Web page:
The deal was simple – if I would run the New York City Marathon, my dad would pay for it. The idea of spending time in New York, visiting all the places I knew from the movies and running my first marathon -all paid for by my father- was the best motivation for a 22-year-old. So this is my story on running the New York City Marathon. 

My first marathon

It was 2003 and I am not even sure when, why or how it came up. But before I knew it, I was training for the New York City Marathon. My dad and I had made the deal. We would both participate, he would pay for the trip, but only if I would make it. 

As the New York City marathon was my very first marathon (with others, including the Athens Marathon, the Eindhoven, Berlin and Rotterdam marathons following later).

The New York City Marathon experience

The New York City Marathon, like every marathon, starts in the kilometers and kilometers you spend training at home. The hours and hours of training, exploring cities running, getting ready, finding the best routes, mental preparation, food tests. 

And then the trip. The hours on the plane with nothing to do, contemplating on the challenge ahead. The days before the marathon limiting the time and distance strolling through vast New York

The first true realisation with me came two days before the marathon when we were picking up our start numbers for the marathon. The immense scale of the venue, the hyper professional and efficient way thousands and thousands of other runners were given their numbers and prepared for their special runs.

It is hard to beat the New York City Marathon experience. 

And then the marathon didn’t even start.

The super-early morning bus polonaise to the start. The waiting game before the start. The longest urinior of the world. Gathering for the start. The national anthem. And then, the start. 

The first moments over Verrazzano-Narrows Bridge before heading into the other distinct and different boroughs. Hipsters, Jews, Tourists … The New York City Marathon course runs through all five of New York City’s boroughs: Staten Island, Brooklyn, Queens, the Bronx, and Manhattan’s iconic Central Park.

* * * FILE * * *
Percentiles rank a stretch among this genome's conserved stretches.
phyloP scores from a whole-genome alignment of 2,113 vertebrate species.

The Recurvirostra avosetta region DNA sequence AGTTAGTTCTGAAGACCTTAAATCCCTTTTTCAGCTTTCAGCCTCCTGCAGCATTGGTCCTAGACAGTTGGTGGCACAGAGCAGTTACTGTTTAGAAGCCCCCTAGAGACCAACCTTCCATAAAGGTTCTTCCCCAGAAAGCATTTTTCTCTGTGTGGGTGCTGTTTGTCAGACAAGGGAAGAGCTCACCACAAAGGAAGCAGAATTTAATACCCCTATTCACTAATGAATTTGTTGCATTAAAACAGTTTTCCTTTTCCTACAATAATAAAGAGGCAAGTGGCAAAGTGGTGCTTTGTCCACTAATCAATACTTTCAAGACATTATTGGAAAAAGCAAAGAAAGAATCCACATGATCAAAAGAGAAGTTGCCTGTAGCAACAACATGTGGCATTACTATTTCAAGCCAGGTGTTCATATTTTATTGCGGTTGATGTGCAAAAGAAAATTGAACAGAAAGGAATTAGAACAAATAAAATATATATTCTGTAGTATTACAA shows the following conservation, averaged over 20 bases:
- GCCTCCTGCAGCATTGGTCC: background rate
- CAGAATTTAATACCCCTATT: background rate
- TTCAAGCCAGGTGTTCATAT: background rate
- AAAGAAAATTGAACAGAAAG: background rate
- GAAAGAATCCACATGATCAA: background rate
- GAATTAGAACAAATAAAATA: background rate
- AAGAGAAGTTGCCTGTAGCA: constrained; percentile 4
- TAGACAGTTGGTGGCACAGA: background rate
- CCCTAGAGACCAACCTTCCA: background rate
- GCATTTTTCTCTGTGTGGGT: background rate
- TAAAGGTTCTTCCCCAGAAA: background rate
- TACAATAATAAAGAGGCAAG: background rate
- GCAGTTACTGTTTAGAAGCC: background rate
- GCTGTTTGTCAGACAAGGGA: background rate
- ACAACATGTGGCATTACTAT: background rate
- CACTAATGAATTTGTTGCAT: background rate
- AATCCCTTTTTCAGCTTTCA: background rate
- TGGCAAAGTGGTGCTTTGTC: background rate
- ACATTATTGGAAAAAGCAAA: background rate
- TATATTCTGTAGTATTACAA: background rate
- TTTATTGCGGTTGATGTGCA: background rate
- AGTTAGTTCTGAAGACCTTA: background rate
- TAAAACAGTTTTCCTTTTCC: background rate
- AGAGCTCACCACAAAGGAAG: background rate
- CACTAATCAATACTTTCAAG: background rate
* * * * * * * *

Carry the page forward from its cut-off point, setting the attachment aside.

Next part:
The most impressive was without a doubt crossing the East River via the Queensboro (59th Street) Bridge into Manhattan. The only sound is the rhythmic steps of the other runners before an ever louder roar approaches you … Manhattan. The moment of leaving the bridge and turning onto the main road was emotional, I completely teared up. 

Some 20 miles in, and still on schedule for a 3h30-3h40 finish, I passed a sponsored stand with power gels. At that time that looked like an amazing idea and I took a gel for the last few kilometers. What I didn’t know then and was just about to learn is that because a marathon is such a strain on your body, it literally starts to shut down specific body functions to be able to focus on. One of the first functions to shut down is your stomach. After a while, it won’t process new food.

And if your stomach won’t process food it only has one way out … back the way it came in. So one of my first encounters with Central Park during the New York City Marathon was one of my having a face-to-face encounter with a tree and some leaves. 

To even more credit of the hyper-professional organisation, within seconds a steward was standing next to me checking on me. After a brief stop I actually felt totally fine and was able to continue my marathon.

I had lost some time, but was finally able to finish within 4h00.

The finish is surreal. The emotions of finishing, the professionalism of the volunteers that check if you’re ok, give you some water and a blanket to keep you warm. Amazing.

New York city marathon 2004
New York city marathon 2004

After the run, for days, people will walk the streets with their New York City Marathon medal as a badge of honour.

Some learnings

  • When running the Verrazzano-Narrows Bridge (the first bridge you will cross), run on the ‘inside’ of the bridge when you’re running on the bottom deck as runners on the upper deck will sometimes take a bathroom break. The wind will often do a great job in baptising the runners on the lower deck.
  • Train with gels and stick with the same gels. I got into trouble because I didn’t train with any. 

Looking back at my New York City Marathon experience

Don’t expect to run your best time ever. Don’t expect everything to go perfect, but you’ll love your New York City Marathon run.

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